At the start of this project, I decided to build a robot arm with a “classic”, articulated design: a rotating base, with “shoulder”, “elbow” and “wrist” joints. I wanted to make something that’s suitable for picking apples, but not specific to this task, something that could maybe even used or developed further in the future for other applications.
To be able to reach any point in any orientation of the end effector (or gripper), we need seven degrees of freedom: this means seven servos for joints + one more for operating the gripper. We don’t necessarily need that to be useful though. If we’re happy with limited orientations, we can get away with less.
One design I considered is another popular, and clever one, that uses parallelogram linkages to keep the gripper always horizontal, and also to move the heavy servos to the bottom – this is also what MeArm uses.
The drawback is the complicated mechanism with many links, which could also introduce slop and reduce accuracy.
I decided to go with a straightforward chain, but with only five joints: the end effector has one less joint, so it can be kept horizontal and can turn in limited ways up or down. This should be good for picking apples.
By reattaching the gripper at 90 degrees, facing downwards (this needs a bit of disassembly though), we could even have another configuration that’s good for picking up things from the floor.
This seemed like a reasonable design, and I went ahead to figure out how to attach servos and joints, and designed and built the first prototype, with the first four joints, without the final piece with the gripper. It started to look quite impressive:
Much later, when I finally got to designing the gripper and also started doing some tests to see how much the arm could lift (thinking of even using it to pick up sheep!) I ran into a problem I should have anticipated: with the extra weight of the last joint and the gripper – and the extended length, the arm was really struggling to even lift itself from a lower, extended position.
This meant very erratic movement as the shoulder joint servo with the highest load was struggling to lift the arm, continuously overshooting, stopping and starting again. Here is a plot to show current consumption in the worst case, when the current protection actually kicked in, stopping the servo (the scale is wrong because of an obscure bug, but the relative change looks scary):
So what’s happening? Is the arm too heavy and can’t possibly work? Are these servos simply too weak? Maybe there is a reason not many people are building big robot arms with many joints using these servos...?
As I started thinking, many potential solutions came to mind immediately:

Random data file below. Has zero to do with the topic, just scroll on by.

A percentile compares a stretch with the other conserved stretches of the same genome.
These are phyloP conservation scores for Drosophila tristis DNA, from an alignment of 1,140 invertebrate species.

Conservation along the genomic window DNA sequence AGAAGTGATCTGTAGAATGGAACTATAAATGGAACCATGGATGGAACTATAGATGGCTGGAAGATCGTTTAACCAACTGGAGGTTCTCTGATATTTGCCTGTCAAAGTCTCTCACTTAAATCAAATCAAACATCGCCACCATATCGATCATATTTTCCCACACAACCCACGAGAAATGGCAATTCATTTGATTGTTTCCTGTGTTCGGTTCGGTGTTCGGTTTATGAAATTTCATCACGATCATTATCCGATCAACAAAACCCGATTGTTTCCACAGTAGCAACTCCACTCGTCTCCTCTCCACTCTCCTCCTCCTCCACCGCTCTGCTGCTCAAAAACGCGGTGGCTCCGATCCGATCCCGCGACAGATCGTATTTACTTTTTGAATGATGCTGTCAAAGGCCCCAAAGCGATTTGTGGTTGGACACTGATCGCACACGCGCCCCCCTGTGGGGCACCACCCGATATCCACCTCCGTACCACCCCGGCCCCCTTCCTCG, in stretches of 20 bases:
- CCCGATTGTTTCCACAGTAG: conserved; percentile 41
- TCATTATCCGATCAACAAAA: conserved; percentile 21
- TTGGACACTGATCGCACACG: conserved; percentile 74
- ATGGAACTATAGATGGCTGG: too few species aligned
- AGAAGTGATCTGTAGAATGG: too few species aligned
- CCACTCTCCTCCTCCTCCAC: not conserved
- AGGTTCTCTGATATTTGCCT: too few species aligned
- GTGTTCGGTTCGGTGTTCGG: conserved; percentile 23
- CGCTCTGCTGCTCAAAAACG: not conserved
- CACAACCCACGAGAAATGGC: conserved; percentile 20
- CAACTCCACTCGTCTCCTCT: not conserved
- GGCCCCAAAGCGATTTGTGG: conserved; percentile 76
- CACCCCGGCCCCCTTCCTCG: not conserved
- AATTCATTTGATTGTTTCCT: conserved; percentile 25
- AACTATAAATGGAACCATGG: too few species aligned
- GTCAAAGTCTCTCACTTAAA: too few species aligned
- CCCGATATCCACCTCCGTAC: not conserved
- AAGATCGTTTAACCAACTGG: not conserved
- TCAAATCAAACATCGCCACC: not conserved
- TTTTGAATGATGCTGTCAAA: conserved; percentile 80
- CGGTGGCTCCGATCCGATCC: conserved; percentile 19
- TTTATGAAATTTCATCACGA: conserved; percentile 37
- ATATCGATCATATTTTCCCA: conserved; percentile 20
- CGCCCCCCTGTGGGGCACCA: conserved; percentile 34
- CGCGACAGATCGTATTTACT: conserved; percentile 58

Use stronger servo for the first joint – but the next similar model is twice as expensive, needs higher voltage, and is much heavier.
Gear down: extra complexity, possibly losing precision due to backlash, but more importantly losing position control: we’d need a new position sensor and somehow modify the driver to use that instead of the one built into the servo, etc.
Move the servo from the second joint down to the bottom of the first link, and drive the second joint via a timing belt or similar (to shift weight): extra mechanical complexity, would probably not be enough weight shifted.
Add counterweight to first joint: requires reducing angle (can’t "flip" any more), would make the arm look awkward and less “cool”, would add extra weight for Flig to carry.
Reduce length of arm sections: this reduces how far we can reach so we might not get the top apples and this may not be enough to fix the issue.
Reduce number of servos: remove one DOF at the end: might be good enough to grab apples (as they are spherical, can be grabbed from any angle), but harder for picking up sheep (can’t rotate and align the gripper with the sheep “blocks”) - also makes inverse kinamatics calculations tricky: it really needs enough degrees of freedom.
Move the gripper servo down to the base and drive the gripper with cables (like tendons): this might not reduce weight enough in itself and leading the cables from the tip all the way to the bottom isn’t trivial.
None of these sounded great really!
Then suddenly, when thinking about counterweights, the solution popped into my head:
No need for counterweights, as our problem is not weight, but force: we just need something that pulls the arm back as it stretches! And if it’s not enough, just add more:
After some experimenting and tweaking I managed to find a configuration where the arm is almost balanced in a fairly large range of poses (the drawback is that for a “compact”, folded position, the rubber bands pull a little too much – but the overall strain on the servos was greatly reduced. Going from an initial, higher position to a lower, extended one and back looked like this on the current chart:
And here is the arm with the highly advanced counter-gravity devices attached (with one spare included):
All that remains is to find a place for our driver, Dinky the gnome, who prefers gardening riding a robot dog, and is already sitting in his cockpit with his controls: